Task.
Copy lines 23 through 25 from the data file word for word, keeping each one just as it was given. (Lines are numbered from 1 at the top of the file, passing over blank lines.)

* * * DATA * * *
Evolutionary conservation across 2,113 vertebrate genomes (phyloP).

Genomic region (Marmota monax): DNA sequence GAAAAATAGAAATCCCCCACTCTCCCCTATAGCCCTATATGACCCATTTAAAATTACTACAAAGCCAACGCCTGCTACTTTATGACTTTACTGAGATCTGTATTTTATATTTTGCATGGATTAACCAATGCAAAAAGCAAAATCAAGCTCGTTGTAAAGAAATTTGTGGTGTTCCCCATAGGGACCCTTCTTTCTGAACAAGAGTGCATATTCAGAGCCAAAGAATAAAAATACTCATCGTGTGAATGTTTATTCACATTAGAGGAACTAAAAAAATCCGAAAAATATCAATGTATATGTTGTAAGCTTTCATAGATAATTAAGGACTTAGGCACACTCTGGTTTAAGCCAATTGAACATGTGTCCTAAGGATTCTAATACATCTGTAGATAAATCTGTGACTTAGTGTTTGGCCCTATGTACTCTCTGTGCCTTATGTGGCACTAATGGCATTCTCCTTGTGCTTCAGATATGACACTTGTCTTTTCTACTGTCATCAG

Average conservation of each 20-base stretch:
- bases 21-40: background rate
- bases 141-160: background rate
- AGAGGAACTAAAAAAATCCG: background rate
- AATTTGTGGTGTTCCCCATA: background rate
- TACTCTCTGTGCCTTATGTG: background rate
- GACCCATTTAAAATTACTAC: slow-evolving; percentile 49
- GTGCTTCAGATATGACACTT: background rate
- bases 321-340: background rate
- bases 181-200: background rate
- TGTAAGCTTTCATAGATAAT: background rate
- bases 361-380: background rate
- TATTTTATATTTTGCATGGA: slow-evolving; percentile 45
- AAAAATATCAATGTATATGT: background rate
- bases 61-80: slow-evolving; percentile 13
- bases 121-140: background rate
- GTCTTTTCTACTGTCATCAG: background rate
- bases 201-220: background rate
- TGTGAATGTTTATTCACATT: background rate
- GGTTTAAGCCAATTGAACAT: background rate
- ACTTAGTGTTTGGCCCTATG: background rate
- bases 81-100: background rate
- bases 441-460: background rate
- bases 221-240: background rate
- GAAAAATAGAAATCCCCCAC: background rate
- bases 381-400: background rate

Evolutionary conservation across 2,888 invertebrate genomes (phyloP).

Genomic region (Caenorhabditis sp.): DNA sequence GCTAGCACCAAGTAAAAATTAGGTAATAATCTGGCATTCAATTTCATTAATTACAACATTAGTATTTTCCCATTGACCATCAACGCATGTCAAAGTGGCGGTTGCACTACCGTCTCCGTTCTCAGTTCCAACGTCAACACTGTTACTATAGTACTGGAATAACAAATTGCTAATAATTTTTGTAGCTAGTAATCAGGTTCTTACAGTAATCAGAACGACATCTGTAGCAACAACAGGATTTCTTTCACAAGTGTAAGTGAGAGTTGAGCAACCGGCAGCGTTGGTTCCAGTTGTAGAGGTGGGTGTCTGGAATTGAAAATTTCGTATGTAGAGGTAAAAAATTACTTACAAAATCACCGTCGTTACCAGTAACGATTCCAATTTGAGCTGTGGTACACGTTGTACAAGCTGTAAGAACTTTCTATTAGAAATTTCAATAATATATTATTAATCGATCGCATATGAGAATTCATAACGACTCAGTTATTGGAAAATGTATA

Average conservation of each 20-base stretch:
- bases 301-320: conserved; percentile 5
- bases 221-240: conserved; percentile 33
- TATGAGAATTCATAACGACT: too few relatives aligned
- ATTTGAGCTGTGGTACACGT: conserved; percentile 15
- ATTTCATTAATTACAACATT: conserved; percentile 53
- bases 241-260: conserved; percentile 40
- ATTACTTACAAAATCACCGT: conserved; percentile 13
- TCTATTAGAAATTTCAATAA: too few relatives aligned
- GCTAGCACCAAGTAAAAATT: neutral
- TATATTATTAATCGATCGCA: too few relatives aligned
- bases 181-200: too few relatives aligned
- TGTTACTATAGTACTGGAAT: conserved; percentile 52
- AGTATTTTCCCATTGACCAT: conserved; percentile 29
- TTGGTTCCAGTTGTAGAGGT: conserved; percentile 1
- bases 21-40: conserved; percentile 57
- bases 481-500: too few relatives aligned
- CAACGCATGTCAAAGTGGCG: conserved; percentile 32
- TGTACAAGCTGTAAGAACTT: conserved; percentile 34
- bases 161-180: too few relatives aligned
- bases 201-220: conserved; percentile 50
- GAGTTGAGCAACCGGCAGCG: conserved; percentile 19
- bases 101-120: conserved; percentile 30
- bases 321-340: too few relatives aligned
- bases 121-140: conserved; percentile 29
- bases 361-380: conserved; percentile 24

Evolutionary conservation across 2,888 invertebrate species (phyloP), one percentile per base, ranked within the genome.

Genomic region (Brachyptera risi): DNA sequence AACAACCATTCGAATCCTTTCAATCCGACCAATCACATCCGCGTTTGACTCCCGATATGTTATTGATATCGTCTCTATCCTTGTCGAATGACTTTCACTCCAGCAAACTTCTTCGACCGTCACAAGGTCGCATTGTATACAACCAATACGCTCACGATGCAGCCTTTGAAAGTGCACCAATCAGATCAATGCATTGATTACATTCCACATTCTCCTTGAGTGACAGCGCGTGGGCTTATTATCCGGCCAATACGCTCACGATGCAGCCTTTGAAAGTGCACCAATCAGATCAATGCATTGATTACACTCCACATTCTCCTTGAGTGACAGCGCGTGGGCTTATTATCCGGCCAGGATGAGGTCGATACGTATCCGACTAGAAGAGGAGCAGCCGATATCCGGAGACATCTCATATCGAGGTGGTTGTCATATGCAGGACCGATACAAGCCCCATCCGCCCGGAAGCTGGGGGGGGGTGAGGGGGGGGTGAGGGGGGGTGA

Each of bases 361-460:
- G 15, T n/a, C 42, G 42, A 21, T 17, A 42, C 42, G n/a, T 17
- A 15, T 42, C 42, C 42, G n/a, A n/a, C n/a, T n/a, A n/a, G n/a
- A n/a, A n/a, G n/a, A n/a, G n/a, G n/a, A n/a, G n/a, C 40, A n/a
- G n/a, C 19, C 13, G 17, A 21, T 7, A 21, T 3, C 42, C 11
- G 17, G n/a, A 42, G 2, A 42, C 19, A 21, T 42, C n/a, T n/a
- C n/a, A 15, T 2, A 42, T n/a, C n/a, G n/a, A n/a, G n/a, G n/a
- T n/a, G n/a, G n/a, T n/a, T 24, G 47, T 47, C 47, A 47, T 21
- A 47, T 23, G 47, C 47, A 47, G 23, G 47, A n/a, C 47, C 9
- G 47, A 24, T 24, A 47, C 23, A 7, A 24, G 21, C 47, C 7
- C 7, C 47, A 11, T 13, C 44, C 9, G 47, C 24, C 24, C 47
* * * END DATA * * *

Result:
- ACTTAGTGTTTGGCCCTATG: background rate
- bases 81-100: background rate
- bases 441-460: background rate